My attitude is like the weather – negative. Right now it’s -17 with the wind chill (maybe more) on the ski hill and we still have to show up – in two hours, for the ski races today. My body feels resistant and angry about this situation.
Of course we don’t control the weather, just our response to it. And my toleration of this on-going negative weather has turned into blunt anger. These bitterly cold temperatures have been visiting us off and on since November and have essentially stolen many great ski and skating days because it’s been painfully cold outside.
Today I want to throw in the white towel. I want to go back to bed and let the kids sleep in. I want to give myself permission to just skip this race day – and take a day off. I want to declare today a pajama day and play board games with the kids. I am physically tired from limited sleep and a hectic pace. I know that the same is mostly true for the kids after a feel week of school demands on them, too. My husband, the man who manages all the gear packing, is out of town today, which doubles my work load for getting our family out for a day of skiing – with every piece of winter clothing we own along with snacks. The sum is a costly day that outweighs the benefits. Or does it?
Folks would not blame me/us if we did not show up. Undoubtedly others will choose not to attend the race today. The kids even said last night that they don’t want to ski today. After two previous ski race seasons, the kids aren’t even excited about the race – they know that the Alyeska kids have an overwhelming advantage over us on the course and steel, I mean earn, most of the medals. As a Mom, a member of our team and as a ski coach, this is where the rubber meets the road. (“Idiom Definition for ‘Where the rubber meets the road: Where the rubber meets the road is the most important point for something, the moment of truth. An athlete can train all day, but the race is where the rubber meets the road and they’ll know how good they really are.”)
How committed are we to the ski team in general, to our team mates we’re on and to the players we coach? How committed are we to our home team, to own well being? At one point do we just hang on and when do we let go?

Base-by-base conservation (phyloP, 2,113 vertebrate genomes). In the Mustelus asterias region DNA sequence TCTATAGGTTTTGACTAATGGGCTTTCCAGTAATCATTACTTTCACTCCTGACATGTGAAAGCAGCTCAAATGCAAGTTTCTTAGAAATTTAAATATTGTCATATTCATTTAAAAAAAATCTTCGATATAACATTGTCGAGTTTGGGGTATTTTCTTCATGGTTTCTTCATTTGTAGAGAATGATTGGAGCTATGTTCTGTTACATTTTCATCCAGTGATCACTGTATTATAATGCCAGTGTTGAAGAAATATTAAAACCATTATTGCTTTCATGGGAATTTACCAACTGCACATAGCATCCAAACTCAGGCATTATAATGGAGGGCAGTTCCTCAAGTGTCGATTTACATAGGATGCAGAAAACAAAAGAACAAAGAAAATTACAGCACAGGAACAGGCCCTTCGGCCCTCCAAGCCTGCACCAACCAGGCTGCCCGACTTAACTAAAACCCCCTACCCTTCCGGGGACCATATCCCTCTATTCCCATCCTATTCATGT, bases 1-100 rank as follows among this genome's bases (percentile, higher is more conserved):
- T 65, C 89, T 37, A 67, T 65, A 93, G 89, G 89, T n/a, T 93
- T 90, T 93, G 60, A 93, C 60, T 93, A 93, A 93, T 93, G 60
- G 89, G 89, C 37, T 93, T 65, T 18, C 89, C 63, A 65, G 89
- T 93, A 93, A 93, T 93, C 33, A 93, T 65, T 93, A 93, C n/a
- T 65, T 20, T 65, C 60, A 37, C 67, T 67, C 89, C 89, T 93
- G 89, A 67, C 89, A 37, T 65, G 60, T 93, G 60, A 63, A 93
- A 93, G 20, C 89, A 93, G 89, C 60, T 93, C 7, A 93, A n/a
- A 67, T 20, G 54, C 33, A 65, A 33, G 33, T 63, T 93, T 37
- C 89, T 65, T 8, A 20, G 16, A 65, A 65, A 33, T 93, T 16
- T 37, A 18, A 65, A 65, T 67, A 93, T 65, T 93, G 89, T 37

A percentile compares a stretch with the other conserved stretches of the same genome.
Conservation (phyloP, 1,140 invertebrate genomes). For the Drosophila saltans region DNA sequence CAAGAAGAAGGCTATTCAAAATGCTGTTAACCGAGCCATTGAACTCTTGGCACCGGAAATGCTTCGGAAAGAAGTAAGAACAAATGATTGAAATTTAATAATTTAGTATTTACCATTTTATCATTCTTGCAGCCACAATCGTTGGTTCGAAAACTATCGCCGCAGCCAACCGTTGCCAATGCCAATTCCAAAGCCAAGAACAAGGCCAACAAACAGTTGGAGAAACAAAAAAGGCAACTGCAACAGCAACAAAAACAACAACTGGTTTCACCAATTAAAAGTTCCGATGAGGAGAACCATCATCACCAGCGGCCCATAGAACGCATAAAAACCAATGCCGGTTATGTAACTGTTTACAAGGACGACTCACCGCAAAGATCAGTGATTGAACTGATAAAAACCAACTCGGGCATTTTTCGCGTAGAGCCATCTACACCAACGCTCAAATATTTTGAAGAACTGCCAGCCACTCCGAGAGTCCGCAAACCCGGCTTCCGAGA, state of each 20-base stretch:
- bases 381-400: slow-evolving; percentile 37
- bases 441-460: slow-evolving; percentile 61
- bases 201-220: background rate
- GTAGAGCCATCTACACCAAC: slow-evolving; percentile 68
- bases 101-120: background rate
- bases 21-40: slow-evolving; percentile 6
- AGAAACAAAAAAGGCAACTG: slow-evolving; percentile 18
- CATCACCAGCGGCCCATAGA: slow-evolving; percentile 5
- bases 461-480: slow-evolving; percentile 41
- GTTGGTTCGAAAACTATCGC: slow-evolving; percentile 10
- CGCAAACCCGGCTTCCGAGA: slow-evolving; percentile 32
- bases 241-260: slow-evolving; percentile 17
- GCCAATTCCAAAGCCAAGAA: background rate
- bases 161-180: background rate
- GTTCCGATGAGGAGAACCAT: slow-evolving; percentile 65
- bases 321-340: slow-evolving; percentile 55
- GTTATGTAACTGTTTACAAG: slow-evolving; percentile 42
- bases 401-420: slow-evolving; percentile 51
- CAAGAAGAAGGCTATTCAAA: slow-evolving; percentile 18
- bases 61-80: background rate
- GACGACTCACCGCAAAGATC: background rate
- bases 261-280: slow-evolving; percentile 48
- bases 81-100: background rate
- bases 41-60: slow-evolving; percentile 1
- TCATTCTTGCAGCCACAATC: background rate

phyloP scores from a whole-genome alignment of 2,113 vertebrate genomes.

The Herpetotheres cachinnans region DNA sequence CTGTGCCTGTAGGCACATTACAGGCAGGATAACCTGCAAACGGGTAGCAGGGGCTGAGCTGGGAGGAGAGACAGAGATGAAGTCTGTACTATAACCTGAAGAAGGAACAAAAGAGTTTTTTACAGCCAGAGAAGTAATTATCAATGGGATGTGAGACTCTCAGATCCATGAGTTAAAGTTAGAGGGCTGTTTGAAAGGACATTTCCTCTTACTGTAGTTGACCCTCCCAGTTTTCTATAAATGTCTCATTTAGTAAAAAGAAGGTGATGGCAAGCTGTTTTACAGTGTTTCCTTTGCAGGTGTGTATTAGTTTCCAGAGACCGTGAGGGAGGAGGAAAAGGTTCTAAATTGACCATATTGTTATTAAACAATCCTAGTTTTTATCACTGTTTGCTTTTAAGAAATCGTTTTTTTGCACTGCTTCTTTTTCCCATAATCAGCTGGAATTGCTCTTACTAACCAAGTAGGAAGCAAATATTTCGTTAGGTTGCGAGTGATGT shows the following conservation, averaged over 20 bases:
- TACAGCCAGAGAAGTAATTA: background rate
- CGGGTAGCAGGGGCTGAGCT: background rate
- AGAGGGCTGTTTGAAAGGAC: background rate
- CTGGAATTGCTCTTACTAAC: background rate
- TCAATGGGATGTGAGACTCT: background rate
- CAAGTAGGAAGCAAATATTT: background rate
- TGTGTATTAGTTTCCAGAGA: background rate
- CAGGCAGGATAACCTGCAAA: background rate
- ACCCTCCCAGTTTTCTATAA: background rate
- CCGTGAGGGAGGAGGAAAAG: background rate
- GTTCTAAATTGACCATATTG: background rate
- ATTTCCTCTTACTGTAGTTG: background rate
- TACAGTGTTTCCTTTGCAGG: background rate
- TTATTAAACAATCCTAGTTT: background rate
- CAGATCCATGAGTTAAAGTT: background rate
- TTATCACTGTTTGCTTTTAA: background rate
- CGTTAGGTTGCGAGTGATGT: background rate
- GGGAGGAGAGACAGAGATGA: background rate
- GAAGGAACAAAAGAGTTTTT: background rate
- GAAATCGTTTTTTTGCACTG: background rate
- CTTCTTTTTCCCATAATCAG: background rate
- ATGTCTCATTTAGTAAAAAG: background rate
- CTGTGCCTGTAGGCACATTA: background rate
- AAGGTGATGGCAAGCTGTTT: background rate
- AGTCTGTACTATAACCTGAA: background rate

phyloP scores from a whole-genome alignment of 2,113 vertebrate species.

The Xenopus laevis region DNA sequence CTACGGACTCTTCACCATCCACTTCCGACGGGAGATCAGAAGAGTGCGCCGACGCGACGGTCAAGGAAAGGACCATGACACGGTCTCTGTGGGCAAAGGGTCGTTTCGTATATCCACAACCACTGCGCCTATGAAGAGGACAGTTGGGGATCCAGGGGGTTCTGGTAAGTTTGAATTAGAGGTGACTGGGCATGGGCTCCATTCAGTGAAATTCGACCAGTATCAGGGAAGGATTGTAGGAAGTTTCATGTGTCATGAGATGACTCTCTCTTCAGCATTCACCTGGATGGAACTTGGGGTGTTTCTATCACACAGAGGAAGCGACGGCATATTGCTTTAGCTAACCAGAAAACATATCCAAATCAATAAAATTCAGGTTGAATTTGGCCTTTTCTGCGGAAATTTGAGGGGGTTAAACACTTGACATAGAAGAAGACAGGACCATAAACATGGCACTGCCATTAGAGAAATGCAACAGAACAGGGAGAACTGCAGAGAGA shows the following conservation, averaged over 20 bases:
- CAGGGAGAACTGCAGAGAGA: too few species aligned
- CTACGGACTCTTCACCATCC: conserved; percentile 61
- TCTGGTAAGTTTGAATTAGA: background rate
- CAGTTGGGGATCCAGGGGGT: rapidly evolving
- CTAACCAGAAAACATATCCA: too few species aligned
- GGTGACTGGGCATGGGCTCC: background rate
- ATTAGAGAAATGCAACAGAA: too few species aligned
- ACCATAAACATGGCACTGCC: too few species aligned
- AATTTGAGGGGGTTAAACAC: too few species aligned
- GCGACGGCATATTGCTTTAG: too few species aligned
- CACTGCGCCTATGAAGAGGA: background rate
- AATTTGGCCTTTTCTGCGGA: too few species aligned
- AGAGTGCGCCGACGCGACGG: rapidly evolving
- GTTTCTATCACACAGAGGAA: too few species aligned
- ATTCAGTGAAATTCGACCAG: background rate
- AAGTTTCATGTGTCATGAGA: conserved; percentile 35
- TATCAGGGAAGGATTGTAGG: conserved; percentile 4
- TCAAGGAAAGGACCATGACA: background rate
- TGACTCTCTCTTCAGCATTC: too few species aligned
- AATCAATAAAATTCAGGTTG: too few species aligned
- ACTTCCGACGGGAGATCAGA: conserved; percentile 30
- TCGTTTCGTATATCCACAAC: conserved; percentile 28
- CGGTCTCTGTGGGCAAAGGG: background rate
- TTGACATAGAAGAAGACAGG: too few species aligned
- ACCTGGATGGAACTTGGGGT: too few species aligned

Today is an endurance test. It reminds me of being in labor with my third child. We had committed to a natural, drug-free birth. Yet as the contractions grew tighter, the concept of numbing the pain nearly overtook my prepared commitment to give our child the best start in life – a drug-free birth. It was very hard at certain moments, but in the end, we delivered a beautiful baby girl, naturally. It was exhilarating and one of the three most extraordinary moments of my life. (Tears come into my eyes as I write and my body remembers the overwhelming rush of joy and endorphins in those delivering moments.) I am deeply grateful I stayed true to my commitment (and that we had a medically safe delivery that allowed this opportunity.)
So here we go. Today I begin with you, God. I believe if it’s your will for us to race, we will do so safely. I believe that today is an opportunity to model endurance to my home team – our three children, ages 7, 8, and 10. It’s my prayer that we stay safe today – and that our precious children learn the value of following through on a pledge with inner strength and a willing attitude. It’s also my prayer that my mind set thaw out. Who knows, maybe we’ll have a lot of fun with teammates, bring home the medals (if the competition stays home, we have an advantage)…we might end up having the best race day ever!
2 Samuel 10:12 “Be strong and let us fight bravely for our people and the cities of our God. The Lord will do what is good in his sight.”
Today as I was kissing our 1st grader goodbye at the bus stop, I encouragingly said to her, “ALL you have to do to earn a smiley face (a.k.a. achieve success) at school is to sit quietly and complete your work. Take care of yourself first – before you help others. If you need help, ask your teacher.”